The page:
Rather than being part of the problem of clutter in a team meeting or conversation, step up and facilitate it. Confirm what the group’s trying to do, summarise what’s going on and where you’re all at, and then suggest some next steps.

    4.Capture the conversation
    Either on your note pad, ipad or flip chart pad, start catching some key points that people are sprouting in that meeting you’re in. Too many ‘and the essence is’ or ‘what I’m really saying is’ are lost and go way off up into the ether because they’re not captured anywhere. Write a few down and you’ll soon see where you agree, disagree and need to close the gap on thinking.

    5.Ditch PowerPoint
    Yep. Turn it off. Challenge yourself to truly engage with your audience, stakeholders or colleagues by using #6 below. I mean it. You’ll probably want to run back and hide behind your multi-page pack, but engage with people using dynamic, real time visuals. Keep PowerPoint packs for the hefty spreadsheets and detail, not the dot points.

    6.Catch-it on a Flip Chart
    Visual thinking works. Get yourself a good black chisel tipped marker (bullet tips are for babies) and step up to the flip chart or whiteboard and depict your key points. You won’t look like a fool; you’ll actually look more like you know what you’re saying. You’re displaying the clarity in your thinking by being able to summarise it up there.

    7.Use visuals to explain
    When you’re doing that flip charting and whiteboarding, use a few words and a few visuals. As Dan Roam says in his new book ‘Blah Blah Blah’, you need
    visuals + verbals to get clarity. So a stick figure with the word ‘customers’ next to it is ace. A square with the words ‘regional office’ written in it is even better. Stay simple to boost engagement. Don’t be too smart; it’s not about the art.

    8.Listen to yourself
    Most mobile phones, portable devices and handhelds have a voice memo or recording option. Hit record during your next meeting or conversation for the purposes of listening to yourself, not others. Listen to what you sound like, what you said, how you said it, when you interrupted and the tone of your voice. Unless you shriek ‘Is that what I sound like?’, you’re not listening critically enough. How could you do this better?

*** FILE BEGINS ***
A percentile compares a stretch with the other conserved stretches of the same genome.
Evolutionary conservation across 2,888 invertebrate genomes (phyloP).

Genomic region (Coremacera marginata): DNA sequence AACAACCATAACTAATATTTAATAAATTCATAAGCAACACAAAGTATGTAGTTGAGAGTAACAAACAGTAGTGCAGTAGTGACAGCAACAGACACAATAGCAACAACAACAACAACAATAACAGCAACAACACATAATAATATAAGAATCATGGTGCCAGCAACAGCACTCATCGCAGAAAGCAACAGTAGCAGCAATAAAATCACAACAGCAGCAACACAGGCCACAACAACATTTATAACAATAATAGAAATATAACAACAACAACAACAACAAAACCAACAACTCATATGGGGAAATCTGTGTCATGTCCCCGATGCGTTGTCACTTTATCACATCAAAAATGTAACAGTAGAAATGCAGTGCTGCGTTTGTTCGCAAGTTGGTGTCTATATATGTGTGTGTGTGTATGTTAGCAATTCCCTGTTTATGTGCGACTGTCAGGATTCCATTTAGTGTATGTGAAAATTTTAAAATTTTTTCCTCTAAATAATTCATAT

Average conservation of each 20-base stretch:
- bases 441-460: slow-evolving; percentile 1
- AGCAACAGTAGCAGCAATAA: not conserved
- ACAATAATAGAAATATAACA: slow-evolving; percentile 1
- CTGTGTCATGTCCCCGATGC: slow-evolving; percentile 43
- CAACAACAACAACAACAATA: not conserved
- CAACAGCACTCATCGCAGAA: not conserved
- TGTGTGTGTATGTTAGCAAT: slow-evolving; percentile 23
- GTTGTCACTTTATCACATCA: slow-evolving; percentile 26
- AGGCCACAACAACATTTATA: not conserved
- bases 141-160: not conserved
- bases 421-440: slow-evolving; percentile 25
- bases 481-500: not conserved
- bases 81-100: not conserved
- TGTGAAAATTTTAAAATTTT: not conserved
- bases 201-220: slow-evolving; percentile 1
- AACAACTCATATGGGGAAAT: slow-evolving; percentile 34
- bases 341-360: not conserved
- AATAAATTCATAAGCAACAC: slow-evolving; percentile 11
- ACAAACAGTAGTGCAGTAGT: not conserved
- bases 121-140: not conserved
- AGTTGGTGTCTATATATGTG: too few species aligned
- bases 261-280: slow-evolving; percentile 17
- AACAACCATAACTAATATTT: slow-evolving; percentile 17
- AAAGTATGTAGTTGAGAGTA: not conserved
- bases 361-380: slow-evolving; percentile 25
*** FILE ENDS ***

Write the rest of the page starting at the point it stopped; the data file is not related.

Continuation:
9.Listen to others
    You don’t need to record others in meetings (creepy, unethical perhaps!) but do listen to them. Won’t you? If you want to be truly engaging you’ll summarise back what they said. “So you’re saying is that right?”. Get rid of those disengaging phrases like ‘I hear what you’re saying …’ or ‘I’ll take that on board’. Yawn. ‘Go away’ is what you’re really saying.

    10.Say ‘yes and…’
    Take a tip from the best improvisers around the world and build on people’s
    suggestions, ideas and contributions (by saying ‘yes and…’), rather than blocking them (when you say ‘yes, but…’). Listen out for the ‘clunk’ next time you ‘yes but’ someone in the head. ‘Yes and’ will grow the enthusiasm, energy and creativity.

    11.Relaaaaaax your neck, shoulders and your jaw
    There’s a fair bit of hunch-backing going on in the workplace. The tension, uncertainty and pressure is often reflected in furrowed brows and shrill voices. Relax your neck, shoulders and jaw. Drop your shoulders from way up near your ears (where they might be right now); have a breath and open your jaw and bite (while keeping your mouth closed). Check in on that one throughout the day. Those shoulders have a way of climbing back up to your ears again!

    12.Put ‘em into practice
    Print this, bookmark it, email it, copy it. You’ve read it now, during the lead up to the silly season. Have another read in the new year, in 2012 and note which ones you’ll do each day, each hour, each minute. You’ll be oh-so engaging!